Weaving in ends is not the most fun part of a knitting project.  But you are 97% of the way through, so grin and bear it.  Pull out your needles and put on some cheesy TV if that helps sooth the pain.  What kind of needle do you use?  For grafting (kitchener stitch) and seaming (mattress stitch, etc.) you want to use a blunt needle, so that the needle does not pierce through the yarn of the work, but instead slips between and around stitches.  For weaving in ends, however, you should use a sharp needle, so that you can pierce the stitches, creating greater friction to hold the yarn end in place.

Thread the sharp needle, and on the inside / wrong side (WS) of the work, begin to weave in, using the needle to pierce through the purl bumps of the fabric, working at a diagonal, so that the yarn end doesn’t impede the natural stretch of the knitted fabric.  After awhile turn, and work in another direction, still at a diagonal relative to the knitted fabric.

Once you have worked 2-3″ of yarn end into the back of the fabric, simply snip the remainder off close to the fabric.  It should remain hidden and secure.


Once the ends are woven in, and you have sewn on buttons in locations that correspond to the buttonholes, the pattern suggests that you block the sweater.  Blocking is not a lot of bother, and it almost always makes a knitted project look better and more finished.  I have covered wet blocking in a previous tutorial here.

Well now the sweater is complete!  As you can see, I have yet to find the perfect buttons to complement this little Gramps sweater, so my project is only at 99% for now, but it will have to do!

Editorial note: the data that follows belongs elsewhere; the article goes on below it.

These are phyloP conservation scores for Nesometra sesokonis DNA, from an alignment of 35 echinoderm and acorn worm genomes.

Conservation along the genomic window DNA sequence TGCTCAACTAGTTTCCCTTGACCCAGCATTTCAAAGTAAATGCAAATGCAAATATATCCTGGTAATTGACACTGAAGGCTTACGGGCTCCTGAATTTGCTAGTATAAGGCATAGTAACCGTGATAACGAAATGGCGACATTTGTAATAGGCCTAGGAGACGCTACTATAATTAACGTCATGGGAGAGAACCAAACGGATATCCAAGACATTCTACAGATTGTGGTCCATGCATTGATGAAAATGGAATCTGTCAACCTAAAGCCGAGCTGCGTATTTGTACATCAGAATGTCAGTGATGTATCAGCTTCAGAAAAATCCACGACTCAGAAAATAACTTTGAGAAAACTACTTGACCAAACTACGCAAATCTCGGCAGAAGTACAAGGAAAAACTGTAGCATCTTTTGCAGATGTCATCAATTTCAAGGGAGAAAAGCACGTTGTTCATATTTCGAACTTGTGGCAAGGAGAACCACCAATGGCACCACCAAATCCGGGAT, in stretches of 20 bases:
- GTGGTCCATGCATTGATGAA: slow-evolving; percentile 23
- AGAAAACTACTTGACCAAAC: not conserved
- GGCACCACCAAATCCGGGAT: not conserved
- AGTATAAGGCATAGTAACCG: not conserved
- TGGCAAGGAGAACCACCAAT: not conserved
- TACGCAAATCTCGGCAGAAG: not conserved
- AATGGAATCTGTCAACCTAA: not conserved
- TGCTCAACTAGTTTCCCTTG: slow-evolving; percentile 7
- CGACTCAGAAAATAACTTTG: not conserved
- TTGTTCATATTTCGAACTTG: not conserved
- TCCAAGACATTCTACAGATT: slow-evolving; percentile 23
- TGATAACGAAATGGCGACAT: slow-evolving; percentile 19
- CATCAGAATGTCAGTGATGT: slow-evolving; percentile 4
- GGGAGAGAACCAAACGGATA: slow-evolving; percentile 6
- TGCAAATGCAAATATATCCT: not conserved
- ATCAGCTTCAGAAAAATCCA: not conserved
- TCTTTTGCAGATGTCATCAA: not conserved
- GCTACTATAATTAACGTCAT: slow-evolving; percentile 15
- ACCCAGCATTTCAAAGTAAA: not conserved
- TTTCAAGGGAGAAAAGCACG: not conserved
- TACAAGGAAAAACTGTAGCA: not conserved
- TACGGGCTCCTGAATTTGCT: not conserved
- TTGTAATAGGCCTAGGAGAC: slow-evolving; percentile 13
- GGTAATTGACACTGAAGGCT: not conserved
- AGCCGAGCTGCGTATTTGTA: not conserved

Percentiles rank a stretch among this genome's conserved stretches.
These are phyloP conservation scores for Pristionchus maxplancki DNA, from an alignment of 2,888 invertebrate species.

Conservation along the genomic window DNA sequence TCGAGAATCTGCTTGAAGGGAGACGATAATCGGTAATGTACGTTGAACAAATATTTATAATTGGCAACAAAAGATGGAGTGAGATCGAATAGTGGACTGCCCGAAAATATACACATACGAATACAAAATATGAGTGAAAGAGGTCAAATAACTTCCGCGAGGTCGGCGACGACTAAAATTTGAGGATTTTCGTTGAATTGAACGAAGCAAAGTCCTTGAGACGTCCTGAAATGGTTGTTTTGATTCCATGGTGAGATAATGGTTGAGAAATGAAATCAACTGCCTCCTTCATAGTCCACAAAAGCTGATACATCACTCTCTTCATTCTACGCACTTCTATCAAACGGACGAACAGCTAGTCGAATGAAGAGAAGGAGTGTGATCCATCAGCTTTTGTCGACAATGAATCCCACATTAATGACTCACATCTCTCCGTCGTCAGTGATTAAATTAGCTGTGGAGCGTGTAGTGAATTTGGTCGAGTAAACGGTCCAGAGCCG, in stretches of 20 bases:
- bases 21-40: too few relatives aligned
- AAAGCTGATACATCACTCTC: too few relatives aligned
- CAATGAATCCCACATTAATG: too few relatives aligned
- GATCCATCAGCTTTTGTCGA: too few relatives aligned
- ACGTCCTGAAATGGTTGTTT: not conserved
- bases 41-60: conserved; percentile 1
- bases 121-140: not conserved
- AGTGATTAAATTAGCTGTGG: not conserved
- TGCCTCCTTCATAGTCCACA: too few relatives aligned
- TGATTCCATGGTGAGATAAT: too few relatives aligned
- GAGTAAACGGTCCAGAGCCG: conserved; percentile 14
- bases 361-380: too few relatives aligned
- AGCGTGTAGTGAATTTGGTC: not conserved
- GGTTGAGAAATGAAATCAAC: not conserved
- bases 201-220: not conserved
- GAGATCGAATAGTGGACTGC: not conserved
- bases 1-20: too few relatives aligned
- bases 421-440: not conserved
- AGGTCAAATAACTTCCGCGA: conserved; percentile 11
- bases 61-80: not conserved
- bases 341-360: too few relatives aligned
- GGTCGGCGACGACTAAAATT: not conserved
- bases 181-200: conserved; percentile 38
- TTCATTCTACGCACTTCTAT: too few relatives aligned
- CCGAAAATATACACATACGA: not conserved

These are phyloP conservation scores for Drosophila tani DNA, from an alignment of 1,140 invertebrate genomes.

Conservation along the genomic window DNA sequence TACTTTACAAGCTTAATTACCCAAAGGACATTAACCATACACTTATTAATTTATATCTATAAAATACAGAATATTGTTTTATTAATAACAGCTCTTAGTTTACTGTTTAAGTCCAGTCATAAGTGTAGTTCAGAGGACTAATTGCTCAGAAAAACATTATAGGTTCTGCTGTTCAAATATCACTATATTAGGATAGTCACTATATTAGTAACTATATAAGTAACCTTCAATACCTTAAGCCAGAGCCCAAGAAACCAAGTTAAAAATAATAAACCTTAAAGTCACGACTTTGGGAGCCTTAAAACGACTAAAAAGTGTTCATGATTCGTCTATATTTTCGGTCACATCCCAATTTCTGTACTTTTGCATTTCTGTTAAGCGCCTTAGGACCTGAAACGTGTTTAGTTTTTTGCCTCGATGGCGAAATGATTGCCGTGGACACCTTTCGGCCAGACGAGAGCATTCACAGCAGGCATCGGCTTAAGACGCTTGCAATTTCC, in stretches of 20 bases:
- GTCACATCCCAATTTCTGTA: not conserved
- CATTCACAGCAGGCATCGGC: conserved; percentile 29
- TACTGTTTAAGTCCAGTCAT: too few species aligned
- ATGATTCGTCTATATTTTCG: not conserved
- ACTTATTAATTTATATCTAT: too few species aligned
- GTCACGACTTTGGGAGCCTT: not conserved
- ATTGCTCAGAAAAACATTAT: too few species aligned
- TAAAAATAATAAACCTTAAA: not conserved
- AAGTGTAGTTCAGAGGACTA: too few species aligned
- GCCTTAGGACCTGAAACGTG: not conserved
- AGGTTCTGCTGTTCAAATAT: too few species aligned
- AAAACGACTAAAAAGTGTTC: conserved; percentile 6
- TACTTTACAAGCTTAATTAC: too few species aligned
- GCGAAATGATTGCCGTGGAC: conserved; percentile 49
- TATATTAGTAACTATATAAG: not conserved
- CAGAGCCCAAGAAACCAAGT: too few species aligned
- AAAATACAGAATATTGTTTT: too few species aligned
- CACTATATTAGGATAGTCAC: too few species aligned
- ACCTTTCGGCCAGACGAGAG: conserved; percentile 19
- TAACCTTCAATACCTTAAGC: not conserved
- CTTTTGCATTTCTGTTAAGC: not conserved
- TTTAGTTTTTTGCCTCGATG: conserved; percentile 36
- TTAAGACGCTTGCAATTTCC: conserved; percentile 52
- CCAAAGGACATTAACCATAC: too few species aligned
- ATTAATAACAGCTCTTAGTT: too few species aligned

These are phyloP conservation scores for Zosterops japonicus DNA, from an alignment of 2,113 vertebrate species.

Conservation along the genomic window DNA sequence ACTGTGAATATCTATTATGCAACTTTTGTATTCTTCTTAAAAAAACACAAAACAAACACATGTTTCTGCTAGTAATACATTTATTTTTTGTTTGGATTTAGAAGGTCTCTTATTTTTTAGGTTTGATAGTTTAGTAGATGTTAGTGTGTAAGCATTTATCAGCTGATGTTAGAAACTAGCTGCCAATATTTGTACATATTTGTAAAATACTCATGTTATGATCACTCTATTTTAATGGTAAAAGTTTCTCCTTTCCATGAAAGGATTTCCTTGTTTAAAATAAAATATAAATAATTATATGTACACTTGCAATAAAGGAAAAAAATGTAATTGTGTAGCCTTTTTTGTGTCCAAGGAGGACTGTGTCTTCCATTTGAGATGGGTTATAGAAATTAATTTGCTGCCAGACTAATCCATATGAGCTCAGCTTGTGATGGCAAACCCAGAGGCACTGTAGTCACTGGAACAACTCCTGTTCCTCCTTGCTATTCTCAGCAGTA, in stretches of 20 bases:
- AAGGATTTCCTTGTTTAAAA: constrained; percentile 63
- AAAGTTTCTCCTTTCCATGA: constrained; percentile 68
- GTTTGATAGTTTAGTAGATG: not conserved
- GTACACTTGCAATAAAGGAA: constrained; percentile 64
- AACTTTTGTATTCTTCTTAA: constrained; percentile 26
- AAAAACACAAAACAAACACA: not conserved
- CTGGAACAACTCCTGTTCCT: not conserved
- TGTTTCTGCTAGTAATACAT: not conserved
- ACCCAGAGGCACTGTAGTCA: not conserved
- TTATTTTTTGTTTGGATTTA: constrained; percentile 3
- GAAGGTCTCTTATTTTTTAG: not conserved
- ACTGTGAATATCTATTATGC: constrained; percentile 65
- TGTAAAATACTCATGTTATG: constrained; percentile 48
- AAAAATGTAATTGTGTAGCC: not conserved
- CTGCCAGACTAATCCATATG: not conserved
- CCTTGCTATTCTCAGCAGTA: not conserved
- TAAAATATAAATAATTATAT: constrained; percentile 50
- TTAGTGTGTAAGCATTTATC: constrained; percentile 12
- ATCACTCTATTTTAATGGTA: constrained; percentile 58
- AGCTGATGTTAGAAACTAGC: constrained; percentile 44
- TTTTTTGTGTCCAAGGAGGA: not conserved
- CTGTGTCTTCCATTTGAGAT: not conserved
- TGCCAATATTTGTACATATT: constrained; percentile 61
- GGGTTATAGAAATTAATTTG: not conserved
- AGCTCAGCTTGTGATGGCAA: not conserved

If you have followed along and knit the Gramps cardigan with me, you now have a beautiful little item to give as a gift or keep for your own grouchy little creature.

Did you enjoy this tutorial?  I hope that it was helpful and gave you the confidence to learn new techniques.  With the skills you learned in this project you are now well-equipped to tackle most seamless sweater patterns!

Is there anything I covered that is unclear?  Did I miss any important points?  Please let me know what you think of these tutorials, and make suggestions for other tutorial topics by posting comments, or contact me directly.


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For Knitting Teachers

This material is intended to be useful to those who teach knitting. If you are a shop owner who runs knitting classes, and would like to use this tutorial for instruction, you are welcome to download the .pdfs and use them free of charge in your teaching activities. Tin Can Knits wholesales books and single leaflet patterns to knitting shops in Canada, the USA and the UK, if you are interested in carrying our products, please contact us.

7 Comments leave one →
  1. December 12, 2014 7:29 am

    this is awesome thank you…..
    When you tell us to pick up the stitches for the pocket you say to go from RS to WS then back to WS? I couldn’t quite figure that out if it is not a typo can you do a more in-depth post on it?

  2. Betty Odland permalink
    October 6, 2014 3:27 pm

    What a treat for sore eyes – the idea, the patterns layout, the detail – It left every question answered… Thank you sooooo much!

  3. kim permalink
    January 6, 2014 7:57 am

    thank you for such fantastic help!!!!

  4. April 18, 2012 11:36 pm

    What a great tutorial. I think this sweater is so cute! I love it and smile eveytime I read your updates on it.


  1. Sweater Techniques Series – Gramps Baby Cardigan – 3 / 6 : Top-Down Sweater Construction | Tin Can Knits
  2. Sweater Techniques Series – Gramps Baby Cardigan – 2 / 6 : Beginning a Knitting Project | Tin Can Knits